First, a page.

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We have a bit of a discussion with the administration of our university about putting up posters on the glass doors in our campus buildings.

The hallways have a lot of doors made of glass which would make a great place for people to see information while they walk through. There is a rule here that forbids bill-sticking on these doors with the single reason that if the glass door is not 100% transparent anymore, people will hurt themselves on a regular basis because they cannot see if other people are on the opposite side of it.

For some reason this does not seems to happen though with every other type of door that is not transparent.

Is this just bureaucratic nonsense or are there any studies/experiments that actually proof that more accidents occur with glass doors that have an obscured view?

  • I'd be happy about help with tagging, not sure if there is any tag like architecture or something similar. – magnattic Jun 20 '12 at 14:21
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    Anecdotal, but I am on their side. For many years I worked in a building with a men's room with no window on the inwardly-opening door (not even a translucent one, so you could see moving shadows). There were occasional rapped knuckles, bumps and startled people when someone suddenly pushed open the door and hit the person on the inside. Nothing requiring so much as a First Aid kit, but enough to conclude it was a poor design. – Oddthinking Jun 20 '12 at 14:35
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    I think the greater issue is that a text heavy flyer may cause someone to block a doorway while they read said flyer. – Ryathal Jun 20 '12 at 15:33
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    Many restaurants have swinging doors with a window in them going into the kitchen, to prevent servers with trays full of food from being clobbered by pedestrians going the other way. You don't need a completely transparent door to see what's on the other side. – Flimzy Jun 20 '12 at 16:42
  • Do you have a link to some document in which the administration of your university argues that position? At the moment the way you present their claim it seems very silly. – Christian Jun 20 '12 at 20:49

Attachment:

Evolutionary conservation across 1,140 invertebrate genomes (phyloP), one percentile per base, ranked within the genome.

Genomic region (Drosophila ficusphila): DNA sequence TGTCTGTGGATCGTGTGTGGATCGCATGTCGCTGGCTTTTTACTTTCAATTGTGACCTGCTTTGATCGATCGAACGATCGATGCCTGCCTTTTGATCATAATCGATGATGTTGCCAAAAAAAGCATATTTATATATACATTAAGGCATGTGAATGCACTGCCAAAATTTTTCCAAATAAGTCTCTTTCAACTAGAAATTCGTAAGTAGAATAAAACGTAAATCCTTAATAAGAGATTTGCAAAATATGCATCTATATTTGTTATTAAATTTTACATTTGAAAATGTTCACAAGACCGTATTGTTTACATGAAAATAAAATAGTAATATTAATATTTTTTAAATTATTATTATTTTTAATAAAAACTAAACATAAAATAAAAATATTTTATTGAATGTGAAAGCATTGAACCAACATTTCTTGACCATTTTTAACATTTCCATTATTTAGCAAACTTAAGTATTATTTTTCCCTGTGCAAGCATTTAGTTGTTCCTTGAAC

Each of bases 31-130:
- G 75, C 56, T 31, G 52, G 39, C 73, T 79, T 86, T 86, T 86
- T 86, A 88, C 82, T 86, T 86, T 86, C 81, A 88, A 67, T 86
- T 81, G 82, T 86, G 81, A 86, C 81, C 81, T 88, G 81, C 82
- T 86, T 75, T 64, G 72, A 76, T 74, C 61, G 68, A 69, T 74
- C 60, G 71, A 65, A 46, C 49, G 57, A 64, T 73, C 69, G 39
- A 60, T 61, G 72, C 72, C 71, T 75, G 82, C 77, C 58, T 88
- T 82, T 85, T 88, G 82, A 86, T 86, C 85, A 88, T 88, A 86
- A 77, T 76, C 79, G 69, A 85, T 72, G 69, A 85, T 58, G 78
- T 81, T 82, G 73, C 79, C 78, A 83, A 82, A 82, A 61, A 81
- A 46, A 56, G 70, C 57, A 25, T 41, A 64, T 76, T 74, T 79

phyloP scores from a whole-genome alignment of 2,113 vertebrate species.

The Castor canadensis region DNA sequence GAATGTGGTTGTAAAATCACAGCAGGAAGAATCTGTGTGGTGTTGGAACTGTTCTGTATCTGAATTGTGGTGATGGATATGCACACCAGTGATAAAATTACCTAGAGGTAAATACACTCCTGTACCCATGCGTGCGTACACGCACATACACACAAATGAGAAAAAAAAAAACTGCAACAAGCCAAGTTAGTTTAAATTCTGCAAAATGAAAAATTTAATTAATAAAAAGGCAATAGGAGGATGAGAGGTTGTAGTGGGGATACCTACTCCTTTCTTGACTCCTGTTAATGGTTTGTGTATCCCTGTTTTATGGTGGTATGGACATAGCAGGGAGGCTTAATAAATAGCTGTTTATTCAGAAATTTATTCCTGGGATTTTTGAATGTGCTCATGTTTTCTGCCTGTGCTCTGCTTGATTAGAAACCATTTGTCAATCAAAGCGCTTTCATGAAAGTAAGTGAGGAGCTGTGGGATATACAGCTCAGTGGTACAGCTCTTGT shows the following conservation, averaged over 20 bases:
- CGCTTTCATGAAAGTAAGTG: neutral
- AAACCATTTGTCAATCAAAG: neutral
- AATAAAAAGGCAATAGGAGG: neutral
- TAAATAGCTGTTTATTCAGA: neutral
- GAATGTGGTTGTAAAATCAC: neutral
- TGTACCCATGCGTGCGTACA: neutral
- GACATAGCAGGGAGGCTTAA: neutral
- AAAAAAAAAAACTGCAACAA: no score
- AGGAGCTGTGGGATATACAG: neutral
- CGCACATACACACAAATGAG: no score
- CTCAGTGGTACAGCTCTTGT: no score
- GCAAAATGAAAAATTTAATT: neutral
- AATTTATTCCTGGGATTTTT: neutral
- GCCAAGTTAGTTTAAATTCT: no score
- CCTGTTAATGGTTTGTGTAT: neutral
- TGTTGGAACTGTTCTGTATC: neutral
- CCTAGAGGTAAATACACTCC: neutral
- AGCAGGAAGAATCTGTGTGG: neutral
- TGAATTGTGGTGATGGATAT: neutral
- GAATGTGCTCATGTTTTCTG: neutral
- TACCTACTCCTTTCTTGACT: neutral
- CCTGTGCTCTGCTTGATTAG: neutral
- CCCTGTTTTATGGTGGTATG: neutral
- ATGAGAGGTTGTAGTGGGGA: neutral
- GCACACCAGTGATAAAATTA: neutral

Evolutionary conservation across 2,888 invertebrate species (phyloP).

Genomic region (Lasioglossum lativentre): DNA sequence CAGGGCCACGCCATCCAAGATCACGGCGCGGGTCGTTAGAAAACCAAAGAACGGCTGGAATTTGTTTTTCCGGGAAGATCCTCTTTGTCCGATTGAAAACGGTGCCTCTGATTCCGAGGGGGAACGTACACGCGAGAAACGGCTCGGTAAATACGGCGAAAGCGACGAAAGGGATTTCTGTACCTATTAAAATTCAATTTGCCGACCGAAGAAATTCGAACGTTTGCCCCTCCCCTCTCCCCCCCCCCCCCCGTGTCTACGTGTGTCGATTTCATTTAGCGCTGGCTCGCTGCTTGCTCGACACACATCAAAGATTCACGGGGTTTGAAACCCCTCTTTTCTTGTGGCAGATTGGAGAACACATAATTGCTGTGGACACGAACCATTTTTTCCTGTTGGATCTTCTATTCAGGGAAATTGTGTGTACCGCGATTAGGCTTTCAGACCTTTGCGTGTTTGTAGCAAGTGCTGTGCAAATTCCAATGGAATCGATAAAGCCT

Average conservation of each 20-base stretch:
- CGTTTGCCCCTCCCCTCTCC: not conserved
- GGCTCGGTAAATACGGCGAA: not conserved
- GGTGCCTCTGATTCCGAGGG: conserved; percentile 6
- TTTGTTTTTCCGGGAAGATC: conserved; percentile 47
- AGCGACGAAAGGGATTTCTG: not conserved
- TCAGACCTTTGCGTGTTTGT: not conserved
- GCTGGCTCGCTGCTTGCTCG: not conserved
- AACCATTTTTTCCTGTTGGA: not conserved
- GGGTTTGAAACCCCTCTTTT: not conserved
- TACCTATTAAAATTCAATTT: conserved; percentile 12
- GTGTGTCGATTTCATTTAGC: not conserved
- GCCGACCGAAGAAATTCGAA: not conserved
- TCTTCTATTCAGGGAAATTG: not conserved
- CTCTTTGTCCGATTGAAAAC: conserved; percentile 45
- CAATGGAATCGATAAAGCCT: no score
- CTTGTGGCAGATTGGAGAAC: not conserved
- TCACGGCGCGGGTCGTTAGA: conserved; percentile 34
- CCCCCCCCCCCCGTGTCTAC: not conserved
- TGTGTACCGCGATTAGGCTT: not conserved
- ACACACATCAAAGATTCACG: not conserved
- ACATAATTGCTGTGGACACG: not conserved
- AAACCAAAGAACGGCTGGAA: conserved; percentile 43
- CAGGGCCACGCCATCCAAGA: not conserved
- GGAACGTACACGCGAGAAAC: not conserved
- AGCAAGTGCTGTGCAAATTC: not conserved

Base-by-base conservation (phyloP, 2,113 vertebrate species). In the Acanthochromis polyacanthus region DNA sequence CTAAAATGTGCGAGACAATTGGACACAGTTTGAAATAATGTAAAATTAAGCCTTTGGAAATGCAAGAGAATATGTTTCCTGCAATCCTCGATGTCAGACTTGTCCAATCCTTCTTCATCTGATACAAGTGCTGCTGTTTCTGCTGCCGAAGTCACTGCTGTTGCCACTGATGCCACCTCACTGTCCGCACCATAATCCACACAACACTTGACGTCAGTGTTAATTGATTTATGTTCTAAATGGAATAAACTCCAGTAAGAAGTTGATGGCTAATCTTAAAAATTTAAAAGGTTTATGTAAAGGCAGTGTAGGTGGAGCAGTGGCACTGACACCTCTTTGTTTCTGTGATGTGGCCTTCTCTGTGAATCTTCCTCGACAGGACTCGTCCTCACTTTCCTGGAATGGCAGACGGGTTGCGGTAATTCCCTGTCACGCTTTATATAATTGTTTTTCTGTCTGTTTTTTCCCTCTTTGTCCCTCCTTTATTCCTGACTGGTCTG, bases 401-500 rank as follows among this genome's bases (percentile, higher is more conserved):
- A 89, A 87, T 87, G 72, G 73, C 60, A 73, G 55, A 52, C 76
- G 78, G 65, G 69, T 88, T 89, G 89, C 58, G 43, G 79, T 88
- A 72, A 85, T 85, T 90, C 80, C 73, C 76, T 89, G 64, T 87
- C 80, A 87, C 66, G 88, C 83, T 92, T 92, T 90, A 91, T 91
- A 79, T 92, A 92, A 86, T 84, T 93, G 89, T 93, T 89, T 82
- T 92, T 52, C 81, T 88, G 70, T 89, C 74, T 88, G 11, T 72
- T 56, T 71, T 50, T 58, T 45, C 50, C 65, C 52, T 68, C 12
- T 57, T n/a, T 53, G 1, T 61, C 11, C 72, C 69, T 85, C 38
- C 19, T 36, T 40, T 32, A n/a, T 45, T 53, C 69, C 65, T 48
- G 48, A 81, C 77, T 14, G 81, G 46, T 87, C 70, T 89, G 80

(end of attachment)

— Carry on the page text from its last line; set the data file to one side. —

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Your question title asks if you can run against a glass door you can't see through but the meat of your question asks if it's true that someone might get hit with a glass door you are opening when it isn't transparent, correct?

To answer though, I doubt it would take a study for either one of these, as they seem to be fairly common sense things (I could be wrong, government will fund studies on the dumbest, most self-evident subjects from time to time). I stand corrected: here is a study done on walking through glass door injuries. In fact, it is such a concern that the state of New York has a section of their building code dedicated to it: PART 47 TRANSPARENT GLASS DOORS. Can't seem to find anything on obscured glass door injuries though.

If you are approaching a clear glass door, you may not see the door and smack into it. You could even hurt yourself severely enough to require surgery.

If you are approaching a door that is not transparent (for whatever reason, building material, flyers, etc) you run the risk of 1)hitting someone on the other side with your swinging door or 2)being hit by someone opening it onto you from the other side.

Since many non-sliding glass doors have a metal separator with a handle in the middle of the door, a person will most likely SEE this as a door (and the people on the other side). I suppose it all comes down to what kind of a glass door it is: a divider or handle or some sort of appendage to suggest a door, or a sheet of clear glass that is begging to have your nose get squashed upon. If the glass door is then obscured with materials, people on the other side are no longer visible, and for safety's sake (and LIABILITY issues), the university errs on the side of caution, I would imagine.

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  • to avoid people putting blood on your glass doors you can put some frosted strips on it, this will make it a true visible barrier instead of an extension from some frame – ratchet freak Jun 20 '12 at 23:16
  • More likely solution; submit an announcement advising people to take caution and not stand in the swing-path of doors to avoid being hit if someone were to open it quickly. Therefore you have delegation of responsibility. @huzzah, it seems the majority of your answer is just conjecture, can you beef it up with some direct quotes? – Christopher Jun 21 '12 at 10:15

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